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A Spoopy Love Affair With Books

Jean, 39, lover of sci-fi, horror and fantasy, reader of comic books, conqueror of genre fiction.

Currently reading

Wytches Volume 1
Scott Snyder, Jock
Progress: 45 %
Bad Moon Rising
Jonathan Maberry
Progress: 160/534 pages
The Immortal Iron Fist: The Complete Collection Vol. 1
Dave Lanphear, Derek Freidolfs, Tonci Zonjic, Jelena Kevic Djurdjevic, Clay Mann, Dean White, David Aja, Khari Evans, Roy Allan Martinez, Victor Olazaba, Francisco Paronzini, June Chung, Nick Dragotta, Mitch Breitweiser, Javier Rodriguez, Stefano Gaudiano, Dan Brereton, M

Review: The Maze Runner by James Dashner

The Maze Runner - James Dashner

Reading this book, I could see exactly how and why it became a classic of modern YA. Thomas is by far the strongest lead male character I've come across; he feels authentic, real. And the Stephen King influence (Dashner has said that his teens were spent reading King, and that the fascination with the maze itself comes from Kubrick's adaptation of The Shining) is strong, both in setting and character; Thomas' and Teresa's psychic link reminded me of something King would write, and the dynamic between the boys was reminiscent of something like, say, The Long Walk.


It's not without problems. I know most readers have difficulty with the cursing in particular. It didn't bother me, not in conception; I agree with Dashner, that you couldn't have a group of boys together with none of them swearing. It's actually in the execution. This is very nit-picky of me, but klunk and shuck looked too alike to me when I was reading, and I felt like they were inconsistently used against their real-life counterparts. (Shut the klunk up? Really? Has anyone ever said 'shut the shit up'?)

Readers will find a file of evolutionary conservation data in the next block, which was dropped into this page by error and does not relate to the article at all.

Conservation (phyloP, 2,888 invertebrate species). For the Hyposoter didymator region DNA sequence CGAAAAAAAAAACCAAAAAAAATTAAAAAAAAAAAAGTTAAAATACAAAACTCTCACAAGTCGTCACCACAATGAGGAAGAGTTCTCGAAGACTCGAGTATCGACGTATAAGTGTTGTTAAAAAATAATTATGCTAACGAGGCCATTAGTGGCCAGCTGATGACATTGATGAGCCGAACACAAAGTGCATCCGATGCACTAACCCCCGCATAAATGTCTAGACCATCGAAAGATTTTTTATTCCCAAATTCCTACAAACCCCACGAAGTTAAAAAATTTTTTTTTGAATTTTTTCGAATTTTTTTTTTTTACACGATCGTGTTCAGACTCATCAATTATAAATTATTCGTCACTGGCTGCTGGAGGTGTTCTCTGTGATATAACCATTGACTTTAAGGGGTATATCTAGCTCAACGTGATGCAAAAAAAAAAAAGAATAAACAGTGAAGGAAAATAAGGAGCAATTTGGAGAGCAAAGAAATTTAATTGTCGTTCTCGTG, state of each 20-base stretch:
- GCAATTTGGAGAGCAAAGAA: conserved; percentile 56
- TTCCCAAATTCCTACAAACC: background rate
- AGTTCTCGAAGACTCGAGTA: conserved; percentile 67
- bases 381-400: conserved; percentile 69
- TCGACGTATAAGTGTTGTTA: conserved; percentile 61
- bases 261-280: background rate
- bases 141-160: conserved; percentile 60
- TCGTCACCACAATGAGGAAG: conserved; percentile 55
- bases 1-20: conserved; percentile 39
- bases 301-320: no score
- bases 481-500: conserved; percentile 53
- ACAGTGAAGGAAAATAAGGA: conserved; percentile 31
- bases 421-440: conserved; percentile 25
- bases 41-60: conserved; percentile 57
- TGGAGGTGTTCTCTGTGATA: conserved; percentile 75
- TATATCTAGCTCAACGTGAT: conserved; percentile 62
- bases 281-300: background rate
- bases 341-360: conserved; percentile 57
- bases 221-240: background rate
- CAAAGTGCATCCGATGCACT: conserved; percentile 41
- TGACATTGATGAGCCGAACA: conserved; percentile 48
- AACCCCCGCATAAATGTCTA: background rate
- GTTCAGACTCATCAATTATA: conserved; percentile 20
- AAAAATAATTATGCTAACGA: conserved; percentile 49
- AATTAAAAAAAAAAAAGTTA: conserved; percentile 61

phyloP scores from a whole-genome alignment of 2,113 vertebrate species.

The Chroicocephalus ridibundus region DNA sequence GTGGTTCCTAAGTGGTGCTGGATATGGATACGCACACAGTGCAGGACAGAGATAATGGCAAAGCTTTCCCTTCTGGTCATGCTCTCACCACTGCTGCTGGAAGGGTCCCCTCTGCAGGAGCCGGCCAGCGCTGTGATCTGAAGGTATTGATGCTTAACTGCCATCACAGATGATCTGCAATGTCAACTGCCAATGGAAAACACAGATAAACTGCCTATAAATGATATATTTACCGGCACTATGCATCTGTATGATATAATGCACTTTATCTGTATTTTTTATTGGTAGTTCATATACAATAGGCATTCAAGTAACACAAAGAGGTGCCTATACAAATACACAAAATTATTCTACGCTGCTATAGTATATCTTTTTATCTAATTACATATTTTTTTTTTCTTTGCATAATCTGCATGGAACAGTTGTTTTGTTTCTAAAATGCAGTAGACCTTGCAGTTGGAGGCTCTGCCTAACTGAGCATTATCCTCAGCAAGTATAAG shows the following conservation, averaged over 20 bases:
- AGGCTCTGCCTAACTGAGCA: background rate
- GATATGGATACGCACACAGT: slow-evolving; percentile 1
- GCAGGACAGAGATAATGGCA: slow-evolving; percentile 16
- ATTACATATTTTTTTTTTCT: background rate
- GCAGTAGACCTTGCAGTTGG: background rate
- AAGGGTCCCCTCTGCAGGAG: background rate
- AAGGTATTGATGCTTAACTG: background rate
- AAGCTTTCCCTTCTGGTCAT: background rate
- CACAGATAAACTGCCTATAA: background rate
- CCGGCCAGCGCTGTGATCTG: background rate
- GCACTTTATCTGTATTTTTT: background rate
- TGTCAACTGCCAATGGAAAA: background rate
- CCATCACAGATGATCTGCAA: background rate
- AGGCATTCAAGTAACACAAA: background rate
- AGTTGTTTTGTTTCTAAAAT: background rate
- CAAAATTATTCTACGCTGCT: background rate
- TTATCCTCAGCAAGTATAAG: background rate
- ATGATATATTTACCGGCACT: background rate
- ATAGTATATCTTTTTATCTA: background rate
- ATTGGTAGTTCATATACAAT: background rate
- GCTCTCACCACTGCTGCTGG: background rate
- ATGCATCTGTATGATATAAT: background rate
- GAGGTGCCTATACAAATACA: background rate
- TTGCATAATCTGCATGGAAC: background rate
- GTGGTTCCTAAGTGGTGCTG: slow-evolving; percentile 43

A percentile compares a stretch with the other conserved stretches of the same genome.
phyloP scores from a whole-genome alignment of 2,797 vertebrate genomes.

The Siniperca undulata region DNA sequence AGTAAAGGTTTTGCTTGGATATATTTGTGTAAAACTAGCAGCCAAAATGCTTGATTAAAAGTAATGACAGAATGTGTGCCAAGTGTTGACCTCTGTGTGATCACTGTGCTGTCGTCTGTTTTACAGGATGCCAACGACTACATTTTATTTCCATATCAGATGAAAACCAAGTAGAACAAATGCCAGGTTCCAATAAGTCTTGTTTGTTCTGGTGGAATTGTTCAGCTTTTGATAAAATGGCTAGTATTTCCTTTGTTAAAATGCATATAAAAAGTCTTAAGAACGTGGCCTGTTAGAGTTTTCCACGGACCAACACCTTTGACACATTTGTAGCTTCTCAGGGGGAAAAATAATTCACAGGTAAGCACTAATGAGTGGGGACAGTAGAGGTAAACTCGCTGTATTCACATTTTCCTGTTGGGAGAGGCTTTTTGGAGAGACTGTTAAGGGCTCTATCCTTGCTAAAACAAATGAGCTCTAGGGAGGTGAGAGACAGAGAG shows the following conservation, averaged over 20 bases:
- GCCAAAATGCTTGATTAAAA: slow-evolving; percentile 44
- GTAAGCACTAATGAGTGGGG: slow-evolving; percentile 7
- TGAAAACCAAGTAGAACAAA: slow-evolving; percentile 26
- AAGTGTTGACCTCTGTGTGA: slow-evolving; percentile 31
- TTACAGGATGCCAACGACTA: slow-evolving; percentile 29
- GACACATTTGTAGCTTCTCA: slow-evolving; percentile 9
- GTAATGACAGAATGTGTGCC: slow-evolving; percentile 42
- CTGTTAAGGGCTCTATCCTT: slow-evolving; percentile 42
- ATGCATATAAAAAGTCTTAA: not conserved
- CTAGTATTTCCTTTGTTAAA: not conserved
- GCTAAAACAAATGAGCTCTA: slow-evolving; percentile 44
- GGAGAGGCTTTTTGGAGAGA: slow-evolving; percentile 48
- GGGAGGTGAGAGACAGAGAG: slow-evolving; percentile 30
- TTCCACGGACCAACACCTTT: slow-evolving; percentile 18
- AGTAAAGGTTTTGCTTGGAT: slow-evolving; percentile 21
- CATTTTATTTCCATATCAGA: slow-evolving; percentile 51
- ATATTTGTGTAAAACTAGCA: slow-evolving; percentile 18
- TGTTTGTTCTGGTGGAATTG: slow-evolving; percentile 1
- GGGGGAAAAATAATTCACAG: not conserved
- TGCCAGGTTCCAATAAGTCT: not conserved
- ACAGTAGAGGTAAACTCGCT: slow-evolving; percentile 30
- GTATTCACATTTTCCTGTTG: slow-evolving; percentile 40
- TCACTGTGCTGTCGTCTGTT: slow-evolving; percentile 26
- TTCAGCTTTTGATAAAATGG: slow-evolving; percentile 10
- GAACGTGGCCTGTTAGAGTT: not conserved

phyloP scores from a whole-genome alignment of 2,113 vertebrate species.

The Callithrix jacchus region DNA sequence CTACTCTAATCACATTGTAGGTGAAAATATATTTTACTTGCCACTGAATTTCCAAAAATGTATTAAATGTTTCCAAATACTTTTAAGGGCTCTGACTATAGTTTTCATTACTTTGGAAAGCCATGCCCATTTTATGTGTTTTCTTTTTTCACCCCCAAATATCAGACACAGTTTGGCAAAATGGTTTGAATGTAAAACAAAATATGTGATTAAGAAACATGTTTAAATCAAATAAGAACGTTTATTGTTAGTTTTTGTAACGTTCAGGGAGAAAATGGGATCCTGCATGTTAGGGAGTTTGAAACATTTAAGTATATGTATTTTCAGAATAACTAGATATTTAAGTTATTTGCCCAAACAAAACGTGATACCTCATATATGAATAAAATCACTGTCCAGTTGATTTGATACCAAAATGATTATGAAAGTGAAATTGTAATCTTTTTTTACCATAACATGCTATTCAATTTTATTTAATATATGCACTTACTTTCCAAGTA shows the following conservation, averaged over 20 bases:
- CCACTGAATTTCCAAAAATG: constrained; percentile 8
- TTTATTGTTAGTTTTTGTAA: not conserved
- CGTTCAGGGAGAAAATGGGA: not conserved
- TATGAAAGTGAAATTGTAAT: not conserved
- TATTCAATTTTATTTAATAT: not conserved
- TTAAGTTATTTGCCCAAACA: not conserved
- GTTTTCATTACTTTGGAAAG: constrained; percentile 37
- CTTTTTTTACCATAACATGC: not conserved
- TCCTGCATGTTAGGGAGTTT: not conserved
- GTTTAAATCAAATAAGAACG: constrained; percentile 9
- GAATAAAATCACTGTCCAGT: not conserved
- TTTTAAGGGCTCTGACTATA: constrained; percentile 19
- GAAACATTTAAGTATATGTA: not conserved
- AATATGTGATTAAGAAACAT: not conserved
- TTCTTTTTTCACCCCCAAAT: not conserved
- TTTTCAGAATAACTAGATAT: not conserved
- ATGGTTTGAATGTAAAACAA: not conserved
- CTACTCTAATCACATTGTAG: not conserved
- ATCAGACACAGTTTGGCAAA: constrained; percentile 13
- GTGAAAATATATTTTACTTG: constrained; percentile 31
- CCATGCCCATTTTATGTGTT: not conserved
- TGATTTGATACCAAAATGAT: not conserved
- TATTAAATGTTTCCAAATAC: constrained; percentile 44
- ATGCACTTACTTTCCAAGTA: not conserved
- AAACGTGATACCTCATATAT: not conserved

But that really is the smallest argument. I loved actually reading something written in third-person; I felt it let the atmosphere build more naturally, opening the world up, still seeing it as new through Thomas' eyes, but also getting the other boys' opinions. The world feels lived in, like, say, Star Wars did; worn in, a bit beat-up. And while it's not a horror novel, the horror and suspense is palpable (again, King's influence, I think). The Grievers are horrifying--aside from just being monsters in the visceral sense, they the ability to turn someone into what they are not and turn them against one another--and the maze itself menaces.


Thomas' revelation as to his and Teresa's part in the maze is both surprising (in the author's willingness to go there) and natural, when you think that there's no way he could have been anything else but the bad guy.


I bought the set of four books, and do not regret the purchase! There's a ton on my to-be-read right now, but I'm looking forward to finding a moment to start Scorch Trials!